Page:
3. Supportive Visibility: Building team members up by recognizing and sharing their good work with others. Creating equal opportunity situations for teams to contribute and collaborate at their best.

Public work spaces for remote teams can include non-private chat channels, Trello boards, Confluence pages or shared documents, and video meetings. Thinking about how often, and in what ways, your team is visible in shared workspaces is the key to building effective visibility.

Social Visibility

Let’s talk about the fun stuff first: Using work time to hang out and share memes with your coworkers. Work time is social time and it’s important to invest in professional relationships.

For many remote workers, it’s hard to make time every day for social interactions. At the office, where do those social moments happen? At the coffeemaker, in the hallway, yes, even the bathroom. None of those places are accessible to remotes. In-office teams have a watercooler, so remote teams should have virtual corners to chat as well.

Here are some best practices I’ve learned from working at Trello:

  1. Reach out! You have to be proactive about creating social moments. They can be small touches like baking in 5-10 minutes in meetings for weekend catch-ups or DMing people on chat asking for TV recommendations.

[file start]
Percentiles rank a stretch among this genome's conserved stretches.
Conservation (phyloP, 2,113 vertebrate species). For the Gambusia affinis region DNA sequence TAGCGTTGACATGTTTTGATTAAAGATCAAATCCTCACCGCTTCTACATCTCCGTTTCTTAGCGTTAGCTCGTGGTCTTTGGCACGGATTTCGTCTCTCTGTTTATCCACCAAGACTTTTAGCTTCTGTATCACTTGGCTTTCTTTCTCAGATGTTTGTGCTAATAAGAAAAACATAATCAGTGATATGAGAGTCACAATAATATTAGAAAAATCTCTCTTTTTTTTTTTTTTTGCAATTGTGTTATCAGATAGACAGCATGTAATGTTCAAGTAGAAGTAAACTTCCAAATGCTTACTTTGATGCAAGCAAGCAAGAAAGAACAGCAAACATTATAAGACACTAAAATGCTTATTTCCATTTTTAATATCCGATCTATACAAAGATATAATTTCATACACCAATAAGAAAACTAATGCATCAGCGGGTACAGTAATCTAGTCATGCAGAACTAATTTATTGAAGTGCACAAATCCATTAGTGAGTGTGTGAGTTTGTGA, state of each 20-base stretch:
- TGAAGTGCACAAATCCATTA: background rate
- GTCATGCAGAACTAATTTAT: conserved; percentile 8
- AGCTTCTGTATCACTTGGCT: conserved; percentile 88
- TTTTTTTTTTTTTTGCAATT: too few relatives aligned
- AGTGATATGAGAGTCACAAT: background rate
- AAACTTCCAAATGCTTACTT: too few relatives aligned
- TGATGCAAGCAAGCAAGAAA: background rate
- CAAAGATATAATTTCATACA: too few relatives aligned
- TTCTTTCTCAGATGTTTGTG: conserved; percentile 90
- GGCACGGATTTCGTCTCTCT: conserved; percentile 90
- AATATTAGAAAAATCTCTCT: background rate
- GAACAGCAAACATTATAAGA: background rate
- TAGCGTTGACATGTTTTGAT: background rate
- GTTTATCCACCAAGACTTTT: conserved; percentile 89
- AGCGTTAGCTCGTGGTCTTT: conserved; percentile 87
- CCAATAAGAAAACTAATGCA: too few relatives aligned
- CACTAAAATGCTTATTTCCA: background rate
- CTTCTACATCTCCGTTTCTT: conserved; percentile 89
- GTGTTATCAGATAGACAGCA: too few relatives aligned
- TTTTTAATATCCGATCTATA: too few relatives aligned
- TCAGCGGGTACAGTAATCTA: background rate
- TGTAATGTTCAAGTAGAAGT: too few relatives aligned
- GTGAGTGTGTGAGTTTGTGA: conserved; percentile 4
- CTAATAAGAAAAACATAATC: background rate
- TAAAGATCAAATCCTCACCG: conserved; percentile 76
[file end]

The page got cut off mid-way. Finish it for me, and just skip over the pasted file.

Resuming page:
2. Set a schedule. Standardizing some expectations for socializing can help reinforce the framework: Everyone shares a picture from their weekend on Mondays, or everyone eats lunch together on video on Thursdays, etc. Let your team decide on these schedules, so that they don’t feel forced or top-down.
  3. Get meta. Review how well (or not well) your team is socializing on a regular basis. When teams get busy and stop with video lunches casual personal chatter on Slack, communication in other areas tends to break down too. We lose empathy. We feel disconnected. Making time for fun, and making time to review and understand how that fun helps us as a team, has been really key for us to maintain a strong bond.

Social Visibility Tips

Managers should be explicit that it’s OK to take a reasonable amount of work time to socialize. A company’s ability to encourage remote teams to prioritize social interaction can be helped if there is some measure of team interaction or team connectedness baked into performance reviews. You should not expect everyone to be a social butterfly, but everyone should make an effort to bond and build up the perceived proximity that makes for a strong team.